Felling a Treasured Tree was a mistake

Thank you for printing Susan Andrew’s Nov. 2 article about Wells Fargo’s destruction of three trees at the corner of Patton and Louisiana avenues in West Asheville so that its new sign would be more conspicuous from every angle [“The Beat: Three, Two, One … Xpress].

The article correctly observed that Wells Fargo had a permit to destroy trees, so it was legal. The important question is, was it right?

That it was not right is obvious for two reasons. First, the unusual size of the oak. It was a stately tree, at least 50 feet high, towering over a corner of undistinguished retail buildings and their unremarkable foundation plantings. The oak was the tallest tree along the entire length of the Patton Avenue strip, and was visible for much farther than the sign that replaced it. If, as Wells Fargo claims, some disease was in its upper branches, a competent arborist could have removed the affected branches.

Second, the unusual variety of the oak made cutting it not right. That was no common street tree. It was a columnar English oak, also known as a Cypress oak, the only mature specimen of its species that I know of in these parts. Even the North Carolina Arboretum does not have one in its collection. For good reason, it was a Treasured Tree.

Wells Fargo made a mistake in cutting down that magnificent tree, and the city planning department made a mistake in not catching them before they made that mistake.

— Stephen Weissman
Asheville

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8 thoughts on “Felling a Treasured Tree was a mistake

  1. “The important question is, was it right?”

    The owner of the property (including the trees) determined that a sign was preferable, so, yes, it was right. The owner chose the higher value to serve his best interest.
    ……………………….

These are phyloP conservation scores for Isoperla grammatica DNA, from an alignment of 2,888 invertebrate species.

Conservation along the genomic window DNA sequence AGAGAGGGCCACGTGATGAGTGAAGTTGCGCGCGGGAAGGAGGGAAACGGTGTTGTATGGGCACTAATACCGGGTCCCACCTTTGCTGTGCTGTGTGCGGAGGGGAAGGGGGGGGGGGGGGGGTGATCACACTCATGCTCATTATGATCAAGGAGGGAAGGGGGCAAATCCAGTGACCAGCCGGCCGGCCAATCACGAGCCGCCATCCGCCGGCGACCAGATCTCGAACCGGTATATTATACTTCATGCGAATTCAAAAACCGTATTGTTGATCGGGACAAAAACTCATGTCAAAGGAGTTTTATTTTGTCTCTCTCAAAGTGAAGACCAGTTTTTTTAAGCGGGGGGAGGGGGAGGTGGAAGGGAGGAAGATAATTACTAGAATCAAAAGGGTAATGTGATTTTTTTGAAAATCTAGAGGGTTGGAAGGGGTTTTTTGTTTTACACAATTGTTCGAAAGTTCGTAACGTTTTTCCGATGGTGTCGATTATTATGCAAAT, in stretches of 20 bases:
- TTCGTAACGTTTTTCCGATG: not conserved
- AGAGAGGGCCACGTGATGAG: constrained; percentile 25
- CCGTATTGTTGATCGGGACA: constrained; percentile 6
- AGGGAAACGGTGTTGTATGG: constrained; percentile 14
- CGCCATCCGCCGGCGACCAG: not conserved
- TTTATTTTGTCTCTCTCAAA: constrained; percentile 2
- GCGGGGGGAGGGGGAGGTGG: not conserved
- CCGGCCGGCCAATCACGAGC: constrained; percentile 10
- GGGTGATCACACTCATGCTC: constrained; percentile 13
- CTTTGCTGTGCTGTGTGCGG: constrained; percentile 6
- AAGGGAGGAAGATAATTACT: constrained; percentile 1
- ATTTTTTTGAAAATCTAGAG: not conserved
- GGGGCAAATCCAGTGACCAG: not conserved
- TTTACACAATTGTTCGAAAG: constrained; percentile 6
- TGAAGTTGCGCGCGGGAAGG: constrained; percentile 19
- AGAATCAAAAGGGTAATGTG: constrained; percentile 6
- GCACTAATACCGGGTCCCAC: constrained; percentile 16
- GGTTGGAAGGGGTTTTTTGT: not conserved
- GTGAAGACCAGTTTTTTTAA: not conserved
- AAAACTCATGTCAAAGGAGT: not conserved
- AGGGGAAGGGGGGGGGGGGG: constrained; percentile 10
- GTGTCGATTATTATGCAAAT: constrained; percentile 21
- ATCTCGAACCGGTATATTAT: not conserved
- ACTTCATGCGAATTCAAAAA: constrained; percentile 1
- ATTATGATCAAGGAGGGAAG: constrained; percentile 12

2. Christopher C NC

    “the higher value to serve his best interest”

    Oxygen, carbon sequestration, mitigation of storm water runoff and simple beauty are of lesser value in the pursuit of money.

    Is it any wonder many people object to a completely unregulated capitalist system.

  3. Dionysis

    “The owner of the property (including the trees) determined that a sign was preferable, so, yes, it was right. The owner chose the higher value to serve his best interest.”

    Translation: Since it is axiomatic that greed is good (so sayeth the Exalted Goddess of Greed, Self-Centeredness and Screw Everyone Else, Ayn Rand), since concern for being a good corporate citizen among a larger community is passщ, and since Wells Fargo, known for laundering drug money and investing in for-profit prisons, has the СrightТ to ugly up their own property and thrust their garish sign into the public eye, then buzz off.

  4. sharpleycladd

    Adam Smith objected to a completely unregulated capitalist system. Ayn Rand objected to state welfare programs even after she began drawing benefits from them.

  5. D. Dial

    “Ayn Rand objected to state welfare programs even after she began drawing benefits from them.”

    Feet of clay.

  6. reasonable

    “…That was no common street tree. It was a columnar English oak, also known as a Cypress oak, the only mature specimen of its species that I know of in these parts. Even the North Carolina Arboretum does not have one in its collection. For good reason, it was a Treasured Tree….”

    Perhaps the “good reason” is that it is a non-native tree. It belongs in Europe, not North America. Just like starlings, house sparrows, kudzu, Africanized bees and a host host of other invasive species it should be eradicated.

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